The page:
Were Washington with us now, he likely would rue most the reality that America remains enmeshed in foreign entanglements.
Washington once observed:
“The Constitution vests the power of declaring war in Congress, therefore no offensive expedition of importance can be undertaken until after they shall have deliberated upon the subject and authorized such expenditure.”
I frankly believe George Washington would be amazed to see how far lawyers have gone in twisting the plain meaning of the Constitution to fit the form of the modern moment.
One wonders how President Washington might explain what is happening in Libya, in Egypt or in Syria to pick just three troubled places where American influence is projected at the moment in advance of robust, informed Congressional debate.
In the capital city of America that bears George Washington’s name, an overwhelming majority of those who seek to lead some 308 million Americans clings stubbornly to party affiliation, many putting narrow partisan interest far above pressing national exigencies.
Erected upon what was once was foul terrain, Washington D.C. is, in places, an urban delight and living testament to the founding ideals of the man we remember today as well as countless others who labored with and after him.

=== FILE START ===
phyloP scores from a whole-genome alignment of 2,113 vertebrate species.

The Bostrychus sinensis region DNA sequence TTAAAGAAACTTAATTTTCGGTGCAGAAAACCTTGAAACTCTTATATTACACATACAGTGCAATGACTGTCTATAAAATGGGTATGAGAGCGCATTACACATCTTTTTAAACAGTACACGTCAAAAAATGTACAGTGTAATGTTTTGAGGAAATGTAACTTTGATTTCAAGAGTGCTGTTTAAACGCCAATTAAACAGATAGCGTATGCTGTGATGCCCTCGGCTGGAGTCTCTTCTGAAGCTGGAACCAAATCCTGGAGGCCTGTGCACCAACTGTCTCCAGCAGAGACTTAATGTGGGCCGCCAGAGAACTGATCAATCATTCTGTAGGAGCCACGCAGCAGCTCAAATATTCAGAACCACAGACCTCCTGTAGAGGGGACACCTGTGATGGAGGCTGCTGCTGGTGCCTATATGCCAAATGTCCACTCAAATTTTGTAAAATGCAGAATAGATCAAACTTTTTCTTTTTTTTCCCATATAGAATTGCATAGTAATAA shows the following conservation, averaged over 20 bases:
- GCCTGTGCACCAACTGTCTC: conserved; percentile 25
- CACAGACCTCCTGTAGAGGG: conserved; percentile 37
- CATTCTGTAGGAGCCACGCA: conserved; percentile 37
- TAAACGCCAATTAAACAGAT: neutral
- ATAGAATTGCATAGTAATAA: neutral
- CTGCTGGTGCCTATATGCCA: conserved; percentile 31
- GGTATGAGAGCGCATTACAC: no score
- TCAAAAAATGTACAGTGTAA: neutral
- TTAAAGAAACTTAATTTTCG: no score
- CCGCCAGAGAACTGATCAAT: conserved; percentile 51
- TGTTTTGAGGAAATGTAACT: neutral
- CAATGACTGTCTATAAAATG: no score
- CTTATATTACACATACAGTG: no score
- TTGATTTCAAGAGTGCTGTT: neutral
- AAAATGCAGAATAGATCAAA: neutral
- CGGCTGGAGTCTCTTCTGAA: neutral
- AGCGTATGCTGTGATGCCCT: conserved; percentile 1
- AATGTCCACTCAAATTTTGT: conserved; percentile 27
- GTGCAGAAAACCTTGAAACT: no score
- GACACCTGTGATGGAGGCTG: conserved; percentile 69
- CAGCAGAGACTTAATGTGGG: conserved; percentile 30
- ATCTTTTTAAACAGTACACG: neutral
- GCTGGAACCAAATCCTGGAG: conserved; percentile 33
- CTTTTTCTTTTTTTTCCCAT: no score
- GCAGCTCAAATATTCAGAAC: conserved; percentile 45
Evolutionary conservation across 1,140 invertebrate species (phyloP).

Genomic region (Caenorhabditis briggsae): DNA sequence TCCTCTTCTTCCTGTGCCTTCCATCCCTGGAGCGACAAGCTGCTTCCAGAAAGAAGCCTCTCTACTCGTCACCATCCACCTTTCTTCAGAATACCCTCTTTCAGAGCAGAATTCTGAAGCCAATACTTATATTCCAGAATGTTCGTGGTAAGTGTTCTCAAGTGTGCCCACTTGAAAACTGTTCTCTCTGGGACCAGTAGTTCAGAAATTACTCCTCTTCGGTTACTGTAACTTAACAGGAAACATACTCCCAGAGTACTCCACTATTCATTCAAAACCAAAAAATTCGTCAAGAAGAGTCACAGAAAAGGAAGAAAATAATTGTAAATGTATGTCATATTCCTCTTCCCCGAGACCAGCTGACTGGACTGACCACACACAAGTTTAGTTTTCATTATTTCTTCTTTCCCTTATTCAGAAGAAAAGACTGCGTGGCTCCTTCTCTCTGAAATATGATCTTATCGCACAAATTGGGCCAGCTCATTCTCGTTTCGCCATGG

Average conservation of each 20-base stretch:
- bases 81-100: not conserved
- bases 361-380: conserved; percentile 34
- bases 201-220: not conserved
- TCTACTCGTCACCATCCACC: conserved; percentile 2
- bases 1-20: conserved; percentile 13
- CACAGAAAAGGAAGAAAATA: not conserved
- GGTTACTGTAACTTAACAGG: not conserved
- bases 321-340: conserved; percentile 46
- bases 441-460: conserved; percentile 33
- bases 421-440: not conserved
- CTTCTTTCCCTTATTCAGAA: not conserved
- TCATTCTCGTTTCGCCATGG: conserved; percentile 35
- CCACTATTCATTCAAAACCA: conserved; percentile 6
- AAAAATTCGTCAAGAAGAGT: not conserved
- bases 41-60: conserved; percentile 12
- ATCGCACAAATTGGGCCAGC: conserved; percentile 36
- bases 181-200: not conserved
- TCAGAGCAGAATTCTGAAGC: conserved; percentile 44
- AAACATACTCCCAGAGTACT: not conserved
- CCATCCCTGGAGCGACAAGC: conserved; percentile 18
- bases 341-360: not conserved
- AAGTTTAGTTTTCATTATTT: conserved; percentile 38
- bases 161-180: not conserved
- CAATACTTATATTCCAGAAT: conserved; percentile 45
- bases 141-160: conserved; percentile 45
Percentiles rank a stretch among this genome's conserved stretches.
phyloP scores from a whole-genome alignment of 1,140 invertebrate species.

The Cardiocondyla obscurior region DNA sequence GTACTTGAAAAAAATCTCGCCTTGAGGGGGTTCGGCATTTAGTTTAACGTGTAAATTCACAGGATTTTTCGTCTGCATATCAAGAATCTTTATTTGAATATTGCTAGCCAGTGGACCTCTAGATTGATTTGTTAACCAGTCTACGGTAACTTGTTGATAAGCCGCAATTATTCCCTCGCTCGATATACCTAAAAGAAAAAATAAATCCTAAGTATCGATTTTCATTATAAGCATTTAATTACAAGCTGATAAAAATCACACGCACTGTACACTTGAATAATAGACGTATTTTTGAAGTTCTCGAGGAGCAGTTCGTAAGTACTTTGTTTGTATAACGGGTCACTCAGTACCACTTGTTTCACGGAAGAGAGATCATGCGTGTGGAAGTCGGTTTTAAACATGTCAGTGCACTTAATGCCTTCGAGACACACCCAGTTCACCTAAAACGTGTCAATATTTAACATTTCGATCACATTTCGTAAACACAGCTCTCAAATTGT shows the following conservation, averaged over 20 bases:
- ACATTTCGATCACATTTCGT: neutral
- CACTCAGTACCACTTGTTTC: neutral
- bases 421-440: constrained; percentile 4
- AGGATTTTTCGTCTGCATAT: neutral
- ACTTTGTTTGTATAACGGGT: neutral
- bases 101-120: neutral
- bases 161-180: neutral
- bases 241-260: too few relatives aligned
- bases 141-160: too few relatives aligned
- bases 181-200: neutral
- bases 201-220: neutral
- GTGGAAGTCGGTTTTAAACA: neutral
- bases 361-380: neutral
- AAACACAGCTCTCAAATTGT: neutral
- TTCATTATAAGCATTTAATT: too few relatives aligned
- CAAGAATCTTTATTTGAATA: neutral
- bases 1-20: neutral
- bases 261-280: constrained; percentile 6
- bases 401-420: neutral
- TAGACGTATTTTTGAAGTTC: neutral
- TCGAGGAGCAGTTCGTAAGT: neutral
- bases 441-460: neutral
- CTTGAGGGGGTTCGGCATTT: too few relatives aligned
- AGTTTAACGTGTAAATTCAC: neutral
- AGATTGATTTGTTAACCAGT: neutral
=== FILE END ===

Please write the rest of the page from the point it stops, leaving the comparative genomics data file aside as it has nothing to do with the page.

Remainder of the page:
But disdain and arrogance have certainly mounted in our capital, to levels never before seen in history. Many in power act as if the Constitution is just an old and tired document, yellowed now with age, that binds when convenient. Those most aggressive in their self-importance seem to forget the very reasons men like George Washington took their own solemn oaths so seriously.
If the American experience so far has taught us anything, it is simply this–the wealth of a nation is built field-by-field and brick-by-brick on individuals and on households who gather when and where they will, who honor and uphold man-made laws and who practice religion of their independent choice.
Freedom earned after so much sacrifice is not possible forever.
No leader advances a nation’s best interests by borrowing and then squandering gargantuan sums on foreign or domestic adventures. This is as poignantly true now in the Hellenic Republic of Greece as it is in the United States of America.
The spirit that moved George Washington to rise up lies dormant until it gets persistently tested by men and women who insulate themselves from the people they should serve whether they style themselves as pharaohs and kings or as Presidents, Senators, Representatives and Justices.
On his birthday, let us join in hope that Americans will remember so many important lessons taught by George Washington in a life that began weeks before springtime in Virginia.